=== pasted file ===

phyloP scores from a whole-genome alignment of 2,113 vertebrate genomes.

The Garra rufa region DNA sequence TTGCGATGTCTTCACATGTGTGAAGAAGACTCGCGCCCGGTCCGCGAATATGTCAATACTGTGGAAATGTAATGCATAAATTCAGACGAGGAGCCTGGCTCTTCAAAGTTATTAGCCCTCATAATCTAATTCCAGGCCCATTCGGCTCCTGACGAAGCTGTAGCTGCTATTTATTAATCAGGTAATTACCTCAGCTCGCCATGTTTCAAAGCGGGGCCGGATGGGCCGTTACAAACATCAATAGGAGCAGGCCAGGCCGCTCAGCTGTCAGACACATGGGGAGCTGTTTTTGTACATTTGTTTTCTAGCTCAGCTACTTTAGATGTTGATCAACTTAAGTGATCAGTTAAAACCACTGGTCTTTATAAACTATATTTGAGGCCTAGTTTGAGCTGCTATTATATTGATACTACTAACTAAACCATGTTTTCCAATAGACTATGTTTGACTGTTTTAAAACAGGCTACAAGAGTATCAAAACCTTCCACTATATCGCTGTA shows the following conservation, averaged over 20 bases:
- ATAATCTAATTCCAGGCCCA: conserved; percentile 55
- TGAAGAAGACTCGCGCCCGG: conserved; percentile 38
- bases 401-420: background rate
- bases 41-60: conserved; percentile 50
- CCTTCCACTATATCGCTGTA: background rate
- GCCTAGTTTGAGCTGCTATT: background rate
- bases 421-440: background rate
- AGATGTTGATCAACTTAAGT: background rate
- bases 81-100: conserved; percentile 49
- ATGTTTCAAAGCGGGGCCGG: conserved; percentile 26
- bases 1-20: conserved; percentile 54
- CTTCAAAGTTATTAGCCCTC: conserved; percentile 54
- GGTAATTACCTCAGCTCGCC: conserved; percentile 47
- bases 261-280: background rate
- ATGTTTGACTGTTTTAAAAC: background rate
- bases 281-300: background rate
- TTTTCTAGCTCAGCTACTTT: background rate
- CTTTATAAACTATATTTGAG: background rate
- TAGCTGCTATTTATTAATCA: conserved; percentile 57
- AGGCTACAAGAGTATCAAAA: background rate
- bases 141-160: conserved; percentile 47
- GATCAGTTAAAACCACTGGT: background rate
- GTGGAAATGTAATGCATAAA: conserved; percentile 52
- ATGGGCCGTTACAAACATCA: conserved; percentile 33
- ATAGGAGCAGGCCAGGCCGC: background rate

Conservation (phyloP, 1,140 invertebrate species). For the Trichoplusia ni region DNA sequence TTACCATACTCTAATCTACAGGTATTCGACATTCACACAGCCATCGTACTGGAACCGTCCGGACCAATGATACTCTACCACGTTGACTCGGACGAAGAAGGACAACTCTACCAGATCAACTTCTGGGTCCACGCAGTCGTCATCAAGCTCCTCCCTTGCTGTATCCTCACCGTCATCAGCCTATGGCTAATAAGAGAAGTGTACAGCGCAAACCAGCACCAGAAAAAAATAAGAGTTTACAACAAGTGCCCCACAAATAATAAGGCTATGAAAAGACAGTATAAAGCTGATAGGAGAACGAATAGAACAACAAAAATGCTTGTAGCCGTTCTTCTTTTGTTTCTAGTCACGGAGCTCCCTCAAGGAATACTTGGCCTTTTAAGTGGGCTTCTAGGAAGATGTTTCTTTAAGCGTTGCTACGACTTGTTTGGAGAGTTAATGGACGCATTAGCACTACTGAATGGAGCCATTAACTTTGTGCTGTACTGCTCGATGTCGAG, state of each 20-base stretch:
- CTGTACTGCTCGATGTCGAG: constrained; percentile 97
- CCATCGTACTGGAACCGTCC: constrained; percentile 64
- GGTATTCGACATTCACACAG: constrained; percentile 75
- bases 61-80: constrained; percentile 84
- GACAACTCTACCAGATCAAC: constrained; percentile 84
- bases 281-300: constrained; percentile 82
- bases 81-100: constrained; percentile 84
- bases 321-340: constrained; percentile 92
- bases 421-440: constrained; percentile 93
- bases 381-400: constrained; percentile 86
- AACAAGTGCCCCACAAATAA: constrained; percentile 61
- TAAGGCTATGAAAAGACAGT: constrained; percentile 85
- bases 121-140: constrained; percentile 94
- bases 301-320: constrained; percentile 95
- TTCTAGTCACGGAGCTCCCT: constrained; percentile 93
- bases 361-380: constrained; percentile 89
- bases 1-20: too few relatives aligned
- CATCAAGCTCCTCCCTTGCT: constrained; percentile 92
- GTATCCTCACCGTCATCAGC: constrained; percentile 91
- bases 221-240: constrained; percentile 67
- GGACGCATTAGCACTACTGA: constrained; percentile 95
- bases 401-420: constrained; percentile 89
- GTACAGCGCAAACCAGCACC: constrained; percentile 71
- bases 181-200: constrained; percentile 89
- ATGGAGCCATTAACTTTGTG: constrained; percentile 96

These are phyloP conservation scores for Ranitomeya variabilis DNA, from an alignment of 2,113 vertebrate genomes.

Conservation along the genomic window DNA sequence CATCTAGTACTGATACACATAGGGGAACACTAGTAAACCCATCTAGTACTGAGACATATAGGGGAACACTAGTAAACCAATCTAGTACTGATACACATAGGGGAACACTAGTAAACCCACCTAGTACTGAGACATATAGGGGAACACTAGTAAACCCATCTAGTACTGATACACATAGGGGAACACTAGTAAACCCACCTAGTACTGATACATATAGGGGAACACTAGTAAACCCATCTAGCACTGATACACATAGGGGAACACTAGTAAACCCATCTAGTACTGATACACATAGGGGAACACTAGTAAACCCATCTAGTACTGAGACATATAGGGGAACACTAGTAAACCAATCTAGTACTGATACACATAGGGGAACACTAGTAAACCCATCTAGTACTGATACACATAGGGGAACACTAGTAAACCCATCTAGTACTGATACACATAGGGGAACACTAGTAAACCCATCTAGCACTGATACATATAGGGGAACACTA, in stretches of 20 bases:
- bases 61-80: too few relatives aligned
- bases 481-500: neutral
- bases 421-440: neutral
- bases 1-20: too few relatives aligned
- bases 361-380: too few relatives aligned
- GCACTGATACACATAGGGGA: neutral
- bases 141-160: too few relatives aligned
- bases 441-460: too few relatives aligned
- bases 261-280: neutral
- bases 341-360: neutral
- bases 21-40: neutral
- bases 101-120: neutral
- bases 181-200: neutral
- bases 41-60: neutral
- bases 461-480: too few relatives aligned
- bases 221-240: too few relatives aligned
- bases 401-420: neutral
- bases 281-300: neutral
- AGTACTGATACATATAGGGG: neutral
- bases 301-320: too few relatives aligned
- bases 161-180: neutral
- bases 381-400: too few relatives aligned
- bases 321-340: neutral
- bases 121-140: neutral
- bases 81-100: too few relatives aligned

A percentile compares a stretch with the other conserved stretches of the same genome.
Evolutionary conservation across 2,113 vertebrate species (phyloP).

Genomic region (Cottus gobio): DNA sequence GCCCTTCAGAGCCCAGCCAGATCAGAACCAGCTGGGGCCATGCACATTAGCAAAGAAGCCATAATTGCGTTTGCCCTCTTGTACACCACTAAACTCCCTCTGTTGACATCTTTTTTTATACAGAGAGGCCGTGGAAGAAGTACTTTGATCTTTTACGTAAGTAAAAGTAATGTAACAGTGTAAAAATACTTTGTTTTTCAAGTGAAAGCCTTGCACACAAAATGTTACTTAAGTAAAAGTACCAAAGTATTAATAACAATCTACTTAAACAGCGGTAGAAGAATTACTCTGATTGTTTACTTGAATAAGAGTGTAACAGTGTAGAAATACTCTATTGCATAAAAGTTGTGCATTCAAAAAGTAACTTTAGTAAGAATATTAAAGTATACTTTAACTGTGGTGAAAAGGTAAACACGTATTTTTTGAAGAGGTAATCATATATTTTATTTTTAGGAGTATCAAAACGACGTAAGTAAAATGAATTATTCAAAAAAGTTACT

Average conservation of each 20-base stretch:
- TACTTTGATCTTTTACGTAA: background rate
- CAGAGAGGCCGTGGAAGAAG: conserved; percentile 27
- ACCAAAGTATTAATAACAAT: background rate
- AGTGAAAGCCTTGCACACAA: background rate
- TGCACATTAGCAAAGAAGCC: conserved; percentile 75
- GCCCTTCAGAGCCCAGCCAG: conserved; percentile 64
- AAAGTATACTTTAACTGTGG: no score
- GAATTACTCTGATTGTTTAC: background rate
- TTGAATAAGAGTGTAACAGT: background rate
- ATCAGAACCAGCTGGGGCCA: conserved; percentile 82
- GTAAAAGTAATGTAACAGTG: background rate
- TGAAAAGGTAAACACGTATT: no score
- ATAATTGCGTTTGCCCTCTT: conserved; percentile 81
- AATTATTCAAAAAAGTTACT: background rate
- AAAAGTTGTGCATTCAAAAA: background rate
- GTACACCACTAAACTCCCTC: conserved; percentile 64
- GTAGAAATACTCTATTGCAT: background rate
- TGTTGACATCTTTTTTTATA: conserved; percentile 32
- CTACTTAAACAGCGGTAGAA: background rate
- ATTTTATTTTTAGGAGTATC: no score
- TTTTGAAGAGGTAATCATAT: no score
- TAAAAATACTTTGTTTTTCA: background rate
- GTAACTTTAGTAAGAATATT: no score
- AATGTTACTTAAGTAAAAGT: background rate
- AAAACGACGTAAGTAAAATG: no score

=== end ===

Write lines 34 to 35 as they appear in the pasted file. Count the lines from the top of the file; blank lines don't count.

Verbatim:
- bases 281-300: constrained; percentile 82
- bases 81-100: constrained; percentile 84